Chemical leaks at Delhi airport, substance not radioactive
New Delhi: A leak of a chemical, identified as liquid sodium iodide, at the Indira Gandhi International Airport (IGIA) early Friday created panic after two cargo loaders complained of skin "irritation" but authorities denied the substance, used to treat thyroid disorders, was radioactive.
Operations were temporarily halted at the Celebi Delhi Cargo Terminal Management India Private Limited - one of the two cargo terminals at IGI. Work at the other - the Delhi Cargo Service Centre Private Limited - continued. Two airport loaders - identified as Randhir and Ramakant - who were handling the cargo reportedly suffered skin irritation and informed authorities.
However, they were not sent to hospital and given first aid at the airport. A Central Industrial Security Force (CISF) officer who was on duty when the "leak" was detected, told IANS that the consignment reached the IGI airport from Istanbul in Turkish Airlines flight number TK 716 around 4.35 a.m. "As it was being moved to a secure place from where it had to be sent to Fortis Hospital, a leak was noticed in four of the ten packets," the officer said.
The Delhi International Airport Limited (DIAL) said: "After an extensive assessment, Atomic Energy Regulatory Board (AERB) has confirmed that there was no leak of any radioactive substance in the subject shipments at Delhi airport. Based on the clearance from AERB, Celebi has already resumed import operations. All other operations at Delhi Airport continue to be normal and were never interrupted." It also said that all the passenger operations at IGI Airport are proceeding safely and normally without any interruption.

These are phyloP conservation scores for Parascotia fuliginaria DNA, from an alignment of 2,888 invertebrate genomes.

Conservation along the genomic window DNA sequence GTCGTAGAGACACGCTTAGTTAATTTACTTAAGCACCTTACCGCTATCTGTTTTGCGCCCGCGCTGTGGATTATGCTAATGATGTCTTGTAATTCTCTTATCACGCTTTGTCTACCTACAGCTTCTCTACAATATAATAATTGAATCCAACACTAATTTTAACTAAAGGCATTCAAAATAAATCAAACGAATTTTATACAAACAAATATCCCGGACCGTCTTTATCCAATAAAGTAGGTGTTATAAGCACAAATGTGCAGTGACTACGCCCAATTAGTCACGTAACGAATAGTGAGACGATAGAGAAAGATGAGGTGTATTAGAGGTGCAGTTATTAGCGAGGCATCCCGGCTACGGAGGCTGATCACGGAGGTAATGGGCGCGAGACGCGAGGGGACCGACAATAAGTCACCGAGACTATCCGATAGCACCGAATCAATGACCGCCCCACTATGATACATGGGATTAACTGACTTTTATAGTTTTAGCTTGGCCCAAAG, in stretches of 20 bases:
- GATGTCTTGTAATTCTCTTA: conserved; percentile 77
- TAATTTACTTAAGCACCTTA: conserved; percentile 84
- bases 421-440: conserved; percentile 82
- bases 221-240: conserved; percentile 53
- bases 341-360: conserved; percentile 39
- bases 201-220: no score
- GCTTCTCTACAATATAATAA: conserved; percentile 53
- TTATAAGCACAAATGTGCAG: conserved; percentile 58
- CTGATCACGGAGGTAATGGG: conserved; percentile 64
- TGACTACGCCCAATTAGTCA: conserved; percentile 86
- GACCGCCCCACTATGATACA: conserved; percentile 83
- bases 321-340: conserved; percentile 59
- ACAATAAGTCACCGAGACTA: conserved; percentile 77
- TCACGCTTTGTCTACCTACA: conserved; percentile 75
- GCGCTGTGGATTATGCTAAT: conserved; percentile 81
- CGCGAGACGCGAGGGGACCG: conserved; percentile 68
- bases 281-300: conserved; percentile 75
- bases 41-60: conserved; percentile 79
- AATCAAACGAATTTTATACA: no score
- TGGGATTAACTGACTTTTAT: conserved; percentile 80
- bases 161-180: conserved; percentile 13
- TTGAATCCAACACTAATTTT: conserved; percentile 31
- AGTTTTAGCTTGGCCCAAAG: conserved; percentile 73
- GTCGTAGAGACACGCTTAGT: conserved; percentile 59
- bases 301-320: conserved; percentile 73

The DIAL in an earlier statement had said that a medical consignment of material "suspected to be of radioactive nature" was reported at one of the cargo terminal of Delhi Airport this morning and the area had been cordoned off. It had said that as per the preliminary assessment given by the Atomic Minerals Directorate for Exploration and Research, the material has been termed as that of "low radioactivity - sodium iodide liquid class 7 meant for medicinal use".
DIAL also said that a team from the directorate, Bhaba Atomic Research Centre and the National Disaster Management Force were at the site making arrangements for the removal of the material. Fortis Hospital did not answer repeated calls on the issue. Giving information about the substance in question, a chemistry professor said that NaI-131 (sodium iodide-131) is a radioactive drug, used to treat hyperthyroidism and different kinds of thyroid cancer.
"This medicine is also consumed by thyroid gland in the treatment of over active thyroid gland," Sudershan Kumar, an assistant professor at Hindu College, told IANS. Common side affects of this drug include nausea, vomiting, chest pain, rapid heart rate, itching skin, rash and hives, he said. "I-131 is decays by beta and associated gamma emissions with a physical half life of 8.04 days," he added.